Academic journal article The Canadian Journal of Native Studies

The Aboriginal Intellectual in Jeannette Armstrong's Whispering in Shadows: Between Indigenous Localism and Globalization

Academic journal article The Canadian Journal of Native Studies

The Aboriginal Intellectual in Jeannette Armstrong's Whispering in Shadows: Between Indigenous Localism and Globalization

Article excerpt

Abstract / Résumé

The narrative arch of Jeannette Armstrong's latest novel Whispering in Shadows (2000) follows the life journey of Penny Jackson, an Okanagan painter, poet, activist and single mother of three. This paper considers the predicament that Penny faces as an Indigenous intellectual. More specifically it examines Penny's commitment to fighting globalization through her art and activist work as a call for a return to Aboriginal localism and as a model for recovering and maintaining the particularities of Indigenous difference in a global era.

L'arc narratif du dernier roman de Jeannette Armstrong, Whispering in Shadows (2000), présente le cheminement de la vie de Penny Jackson, peintre, poète, militante et mère chef de famille de trois enfants de la région de l'Okanagan. L'article examine la situation difficile de Penny à titre d'intellectuelle autochtone. Plus particulièrement, il examine l'engagement de Penny qui lutte contre la mondialisation avec son art et son militantisme en lançant un appel en faveur d'un retour à un localisme autochtone et en proposant un modèle de récupération et de maintien des particularités autochtones dans une ère de mondialisation.

Globalization and conceptions of new world order represent different sorts of challenges for Indigenous peoples. While being on the margins of the world has dire consequences, being incorporated within the world's marketplace has different implications and in turn requires the mounting of new forms of resistance.

- Linda Tuhiwai Smith Decolonizing Methodologies

Methodologies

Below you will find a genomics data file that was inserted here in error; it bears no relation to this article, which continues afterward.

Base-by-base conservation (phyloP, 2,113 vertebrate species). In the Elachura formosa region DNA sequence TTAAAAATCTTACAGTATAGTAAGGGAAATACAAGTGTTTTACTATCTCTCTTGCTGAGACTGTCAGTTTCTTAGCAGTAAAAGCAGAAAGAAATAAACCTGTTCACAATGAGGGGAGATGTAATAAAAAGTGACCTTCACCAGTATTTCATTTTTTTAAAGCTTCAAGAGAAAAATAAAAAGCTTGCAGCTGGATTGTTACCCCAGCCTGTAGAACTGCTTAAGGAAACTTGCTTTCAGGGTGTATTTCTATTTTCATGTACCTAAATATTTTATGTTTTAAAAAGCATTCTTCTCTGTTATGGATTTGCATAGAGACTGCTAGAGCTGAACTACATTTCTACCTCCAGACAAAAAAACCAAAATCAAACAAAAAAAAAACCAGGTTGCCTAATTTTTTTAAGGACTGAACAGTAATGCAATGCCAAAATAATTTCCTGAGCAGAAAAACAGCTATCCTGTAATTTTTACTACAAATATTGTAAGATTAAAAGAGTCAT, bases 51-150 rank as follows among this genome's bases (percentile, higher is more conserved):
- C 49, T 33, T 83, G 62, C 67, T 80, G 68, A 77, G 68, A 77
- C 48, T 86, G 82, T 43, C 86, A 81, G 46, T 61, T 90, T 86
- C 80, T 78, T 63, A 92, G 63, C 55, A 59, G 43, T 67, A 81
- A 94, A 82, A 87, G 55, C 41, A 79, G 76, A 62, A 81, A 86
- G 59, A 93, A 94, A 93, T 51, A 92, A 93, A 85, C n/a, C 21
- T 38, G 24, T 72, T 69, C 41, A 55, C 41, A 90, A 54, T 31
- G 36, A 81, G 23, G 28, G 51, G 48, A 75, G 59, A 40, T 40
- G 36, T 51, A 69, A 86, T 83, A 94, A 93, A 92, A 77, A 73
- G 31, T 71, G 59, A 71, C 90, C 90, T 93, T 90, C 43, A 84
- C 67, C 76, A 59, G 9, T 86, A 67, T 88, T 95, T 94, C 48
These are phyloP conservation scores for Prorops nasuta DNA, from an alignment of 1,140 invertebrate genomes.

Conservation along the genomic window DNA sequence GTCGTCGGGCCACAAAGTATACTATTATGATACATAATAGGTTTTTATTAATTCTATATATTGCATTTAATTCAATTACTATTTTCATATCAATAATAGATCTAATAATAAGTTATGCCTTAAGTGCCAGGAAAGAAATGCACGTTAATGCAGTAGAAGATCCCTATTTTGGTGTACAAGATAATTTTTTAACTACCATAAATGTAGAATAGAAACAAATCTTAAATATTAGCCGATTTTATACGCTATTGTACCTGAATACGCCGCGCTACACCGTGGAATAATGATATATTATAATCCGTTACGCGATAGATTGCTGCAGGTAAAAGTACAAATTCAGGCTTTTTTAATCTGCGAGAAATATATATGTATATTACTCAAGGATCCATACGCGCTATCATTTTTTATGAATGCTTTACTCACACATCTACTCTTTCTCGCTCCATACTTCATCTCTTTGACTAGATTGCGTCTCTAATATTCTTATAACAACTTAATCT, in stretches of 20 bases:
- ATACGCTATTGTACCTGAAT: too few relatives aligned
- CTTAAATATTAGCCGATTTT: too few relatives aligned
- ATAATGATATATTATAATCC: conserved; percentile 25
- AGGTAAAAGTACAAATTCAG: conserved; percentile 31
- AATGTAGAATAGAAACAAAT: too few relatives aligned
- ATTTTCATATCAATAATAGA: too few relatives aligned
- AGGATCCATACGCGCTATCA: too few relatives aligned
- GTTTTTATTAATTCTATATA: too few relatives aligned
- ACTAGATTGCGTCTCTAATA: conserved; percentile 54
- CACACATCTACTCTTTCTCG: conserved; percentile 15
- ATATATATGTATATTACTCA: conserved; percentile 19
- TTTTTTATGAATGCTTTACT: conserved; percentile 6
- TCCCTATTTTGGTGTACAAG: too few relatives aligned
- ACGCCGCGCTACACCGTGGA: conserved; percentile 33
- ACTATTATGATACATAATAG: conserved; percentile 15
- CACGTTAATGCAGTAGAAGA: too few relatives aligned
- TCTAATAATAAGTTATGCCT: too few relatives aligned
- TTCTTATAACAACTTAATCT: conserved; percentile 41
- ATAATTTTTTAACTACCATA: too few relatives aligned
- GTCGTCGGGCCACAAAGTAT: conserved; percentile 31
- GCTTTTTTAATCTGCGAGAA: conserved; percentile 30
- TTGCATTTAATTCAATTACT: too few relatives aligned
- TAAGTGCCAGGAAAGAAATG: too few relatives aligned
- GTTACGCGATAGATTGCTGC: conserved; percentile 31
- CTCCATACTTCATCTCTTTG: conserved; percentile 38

Jeannette Armstrong's Whispering in Shadows, published in 2001, mounts a new form of resistance against the incorporation of Indigenous peoples into the world's marketplace by tracking specific and localized effects of globalization on Indigenous communities. The narrative arch follows the life journey of Penny Jackson, an Okanagan painter, poet, activist and single mother of three attempting to find her way out of "this huge darkness...looming world-wide and consuming everything good" (188). Through her national and international travel, Penny experiences the continuing "legacy of racial genocide" (Ryga 9) in a global age, but her actions also call to mind, as Thomas King puts it, "how traditional wisdom and customs can suggest ways to conduct oneself in the present" (111). Penny's life and work, especially her art and activism, much like Armstrong's own activist work and political leanings, articulate the particularities of what it means to exist as an Aboriginal woman in a global age. This paper considers the predicament of the Indigenous intellectual. More specifically it examines Penny's commitment to fighting globalization through her art and activist work as a call for a return to Aboriginal localism and as a model for recovering and maintaining the particularities of Indigenous difference in a global era.

In many ways, Whispering in Shadows continues the project of Armstrong's first novel Slash (1985). Like Slash, Whispering in Shadows represents another stage in the evolution of Native literature as written art form. In its address of national and international Indigenous oppression within our current phase of globalization, this text continues the process of decolonization. It is Native literature from beginning to end in that it focuses on the plight of Native peoples, but because it flirts with genre and resists easy assimilation, it does not fit into any existing mould of Native literature. Polyphonic in nature, it is both portrait of the activist and portrait of the artist, fiction and non-fiction.

To appreciate the complexity of Penny's strategies, it is important to contextualize localism and globalization. Locating globalization within a larger history, Stuart Hall explains that the newer and more insidious1 forms of globalization are based in global mass culture. Global mass culture remains centered in the West and relies on a particular form of homogenization. …

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